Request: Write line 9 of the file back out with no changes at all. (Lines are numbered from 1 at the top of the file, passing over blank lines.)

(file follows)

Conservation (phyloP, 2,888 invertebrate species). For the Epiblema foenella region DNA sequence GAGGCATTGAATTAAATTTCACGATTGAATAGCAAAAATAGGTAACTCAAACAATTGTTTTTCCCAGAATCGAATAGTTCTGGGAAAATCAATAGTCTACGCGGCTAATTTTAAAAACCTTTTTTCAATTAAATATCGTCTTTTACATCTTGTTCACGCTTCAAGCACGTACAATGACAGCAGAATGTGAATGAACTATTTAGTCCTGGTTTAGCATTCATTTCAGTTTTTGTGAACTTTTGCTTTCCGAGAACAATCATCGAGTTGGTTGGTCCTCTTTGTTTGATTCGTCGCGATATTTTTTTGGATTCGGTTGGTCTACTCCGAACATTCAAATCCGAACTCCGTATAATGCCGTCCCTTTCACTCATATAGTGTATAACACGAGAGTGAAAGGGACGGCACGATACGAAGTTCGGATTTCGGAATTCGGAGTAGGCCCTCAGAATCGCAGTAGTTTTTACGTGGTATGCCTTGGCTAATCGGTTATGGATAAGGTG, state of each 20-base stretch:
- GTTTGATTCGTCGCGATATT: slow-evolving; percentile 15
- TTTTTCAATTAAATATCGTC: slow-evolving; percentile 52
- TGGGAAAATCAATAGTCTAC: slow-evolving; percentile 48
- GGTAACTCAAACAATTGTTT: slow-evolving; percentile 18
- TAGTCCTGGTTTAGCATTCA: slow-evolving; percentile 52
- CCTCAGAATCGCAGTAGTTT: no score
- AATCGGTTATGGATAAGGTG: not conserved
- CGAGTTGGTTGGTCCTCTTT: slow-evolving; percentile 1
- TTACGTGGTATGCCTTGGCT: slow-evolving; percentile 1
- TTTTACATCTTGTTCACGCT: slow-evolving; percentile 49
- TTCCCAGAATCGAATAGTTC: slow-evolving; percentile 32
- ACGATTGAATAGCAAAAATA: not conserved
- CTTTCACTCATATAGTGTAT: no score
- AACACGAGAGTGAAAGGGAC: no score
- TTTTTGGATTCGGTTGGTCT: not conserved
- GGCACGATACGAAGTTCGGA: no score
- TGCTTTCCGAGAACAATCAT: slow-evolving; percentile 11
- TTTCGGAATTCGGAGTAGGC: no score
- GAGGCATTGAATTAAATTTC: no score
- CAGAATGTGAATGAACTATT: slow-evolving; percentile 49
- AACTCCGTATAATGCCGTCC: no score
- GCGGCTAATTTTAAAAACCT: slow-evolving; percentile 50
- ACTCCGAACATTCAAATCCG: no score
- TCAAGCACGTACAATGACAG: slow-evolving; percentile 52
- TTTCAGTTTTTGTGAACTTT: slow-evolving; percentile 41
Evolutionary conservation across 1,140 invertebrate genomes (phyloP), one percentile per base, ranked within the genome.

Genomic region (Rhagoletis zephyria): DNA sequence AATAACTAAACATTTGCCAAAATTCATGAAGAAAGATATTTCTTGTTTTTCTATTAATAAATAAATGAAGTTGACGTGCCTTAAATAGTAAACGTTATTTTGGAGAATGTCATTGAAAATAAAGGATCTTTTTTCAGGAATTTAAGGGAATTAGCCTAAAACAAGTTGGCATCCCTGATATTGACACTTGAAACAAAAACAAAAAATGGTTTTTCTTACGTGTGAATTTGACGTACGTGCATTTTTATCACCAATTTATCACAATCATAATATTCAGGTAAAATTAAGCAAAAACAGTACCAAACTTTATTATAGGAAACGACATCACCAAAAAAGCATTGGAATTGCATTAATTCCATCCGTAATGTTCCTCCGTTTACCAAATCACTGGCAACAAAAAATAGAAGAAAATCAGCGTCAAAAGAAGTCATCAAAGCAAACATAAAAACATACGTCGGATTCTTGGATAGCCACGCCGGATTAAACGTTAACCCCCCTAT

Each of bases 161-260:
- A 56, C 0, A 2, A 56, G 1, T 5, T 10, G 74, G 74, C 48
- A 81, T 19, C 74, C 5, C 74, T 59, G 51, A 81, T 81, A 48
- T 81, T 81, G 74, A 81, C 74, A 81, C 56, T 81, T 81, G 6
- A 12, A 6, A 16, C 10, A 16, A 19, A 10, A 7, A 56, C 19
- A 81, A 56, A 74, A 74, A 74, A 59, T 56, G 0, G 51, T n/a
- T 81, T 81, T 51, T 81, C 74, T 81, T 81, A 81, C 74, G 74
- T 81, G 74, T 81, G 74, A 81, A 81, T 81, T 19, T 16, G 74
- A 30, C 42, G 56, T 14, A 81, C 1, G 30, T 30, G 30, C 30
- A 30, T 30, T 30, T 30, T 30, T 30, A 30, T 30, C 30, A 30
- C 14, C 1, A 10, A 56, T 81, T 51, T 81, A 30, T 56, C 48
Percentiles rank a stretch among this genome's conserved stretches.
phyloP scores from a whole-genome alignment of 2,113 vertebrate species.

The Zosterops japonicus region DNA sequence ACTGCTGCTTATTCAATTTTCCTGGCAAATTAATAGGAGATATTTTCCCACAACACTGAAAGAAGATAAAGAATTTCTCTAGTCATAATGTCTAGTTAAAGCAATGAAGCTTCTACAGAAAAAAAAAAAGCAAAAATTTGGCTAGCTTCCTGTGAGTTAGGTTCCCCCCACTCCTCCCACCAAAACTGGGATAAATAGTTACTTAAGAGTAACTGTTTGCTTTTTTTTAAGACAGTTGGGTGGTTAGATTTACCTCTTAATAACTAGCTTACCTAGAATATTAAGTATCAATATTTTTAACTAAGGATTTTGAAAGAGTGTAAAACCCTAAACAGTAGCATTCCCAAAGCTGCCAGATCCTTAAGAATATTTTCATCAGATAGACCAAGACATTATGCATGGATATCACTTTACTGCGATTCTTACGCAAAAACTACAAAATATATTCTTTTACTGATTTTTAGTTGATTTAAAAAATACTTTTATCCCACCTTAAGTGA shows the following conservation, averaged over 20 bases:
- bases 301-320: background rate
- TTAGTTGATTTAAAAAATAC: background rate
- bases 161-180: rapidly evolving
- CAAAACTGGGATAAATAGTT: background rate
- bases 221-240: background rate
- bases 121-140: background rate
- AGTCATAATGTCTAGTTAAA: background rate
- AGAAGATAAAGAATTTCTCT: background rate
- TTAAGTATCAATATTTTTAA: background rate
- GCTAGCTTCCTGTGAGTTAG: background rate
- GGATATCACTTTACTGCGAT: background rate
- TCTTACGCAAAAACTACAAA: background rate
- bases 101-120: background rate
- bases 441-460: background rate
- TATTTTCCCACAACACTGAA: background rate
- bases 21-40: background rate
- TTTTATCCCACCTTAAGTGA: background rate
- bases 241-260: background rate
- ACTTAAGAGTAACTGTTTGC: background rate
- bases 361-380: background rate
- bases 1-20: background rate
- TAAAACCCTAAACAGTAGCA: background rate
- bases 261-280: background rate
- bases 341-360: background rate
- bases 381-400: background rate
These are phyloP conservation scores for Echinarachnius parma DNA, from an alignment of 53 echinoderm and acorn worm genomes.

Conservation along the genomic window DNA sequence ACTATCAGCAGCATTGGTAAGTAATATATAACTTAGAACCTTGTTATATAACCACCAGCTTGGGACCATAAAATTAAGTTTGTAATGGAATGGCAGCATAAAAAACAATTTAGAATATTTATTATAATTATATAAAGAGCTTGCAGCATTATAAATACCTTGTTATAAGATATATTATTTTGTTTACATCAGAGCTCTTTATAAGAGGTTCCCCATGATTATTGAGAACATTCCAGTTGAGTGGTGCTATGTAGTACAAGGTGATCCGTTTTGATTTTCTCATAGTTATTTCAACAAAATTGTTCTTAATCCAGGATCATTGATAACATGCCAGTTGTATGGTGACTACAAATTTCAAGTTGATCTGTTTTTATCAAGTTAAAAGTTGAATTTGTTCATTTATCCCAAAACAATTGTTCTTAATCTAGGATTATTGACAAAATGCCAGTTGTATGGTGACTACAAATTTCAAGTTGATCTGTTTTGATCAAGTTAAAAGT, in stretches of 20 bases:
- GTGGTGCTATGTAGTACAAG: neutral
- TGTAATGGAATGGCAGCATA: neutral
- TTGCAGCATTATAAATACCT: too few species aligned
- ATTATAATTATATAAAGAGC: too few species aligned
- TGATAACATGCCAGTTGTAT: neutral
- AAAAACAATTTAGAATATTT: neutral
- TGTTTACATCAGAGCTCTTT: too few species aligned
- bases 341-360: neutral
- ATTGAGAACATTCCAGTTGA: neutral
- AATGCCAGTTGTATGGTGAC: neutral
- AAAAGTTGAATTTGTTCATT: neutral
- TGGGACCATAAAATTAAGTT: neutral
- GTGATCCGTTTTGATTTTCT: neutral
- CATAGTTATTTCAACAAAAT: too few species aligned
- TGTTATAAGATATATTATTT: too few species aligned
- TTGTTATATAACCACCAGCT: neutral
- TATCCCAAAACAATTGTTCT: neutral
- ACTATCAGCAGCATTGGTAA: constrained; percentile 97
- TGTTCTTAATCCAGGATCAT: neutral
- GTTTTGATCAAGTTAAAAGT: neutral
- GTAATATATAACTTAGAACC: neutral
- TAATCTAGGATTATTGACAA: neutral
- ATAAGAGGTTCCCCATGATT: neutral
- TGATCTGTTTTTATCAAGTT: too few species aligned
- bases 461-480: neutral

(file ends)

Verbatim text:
- CGAGTTGGTTGGTCCTCTTT: slow-evolving; percentile 1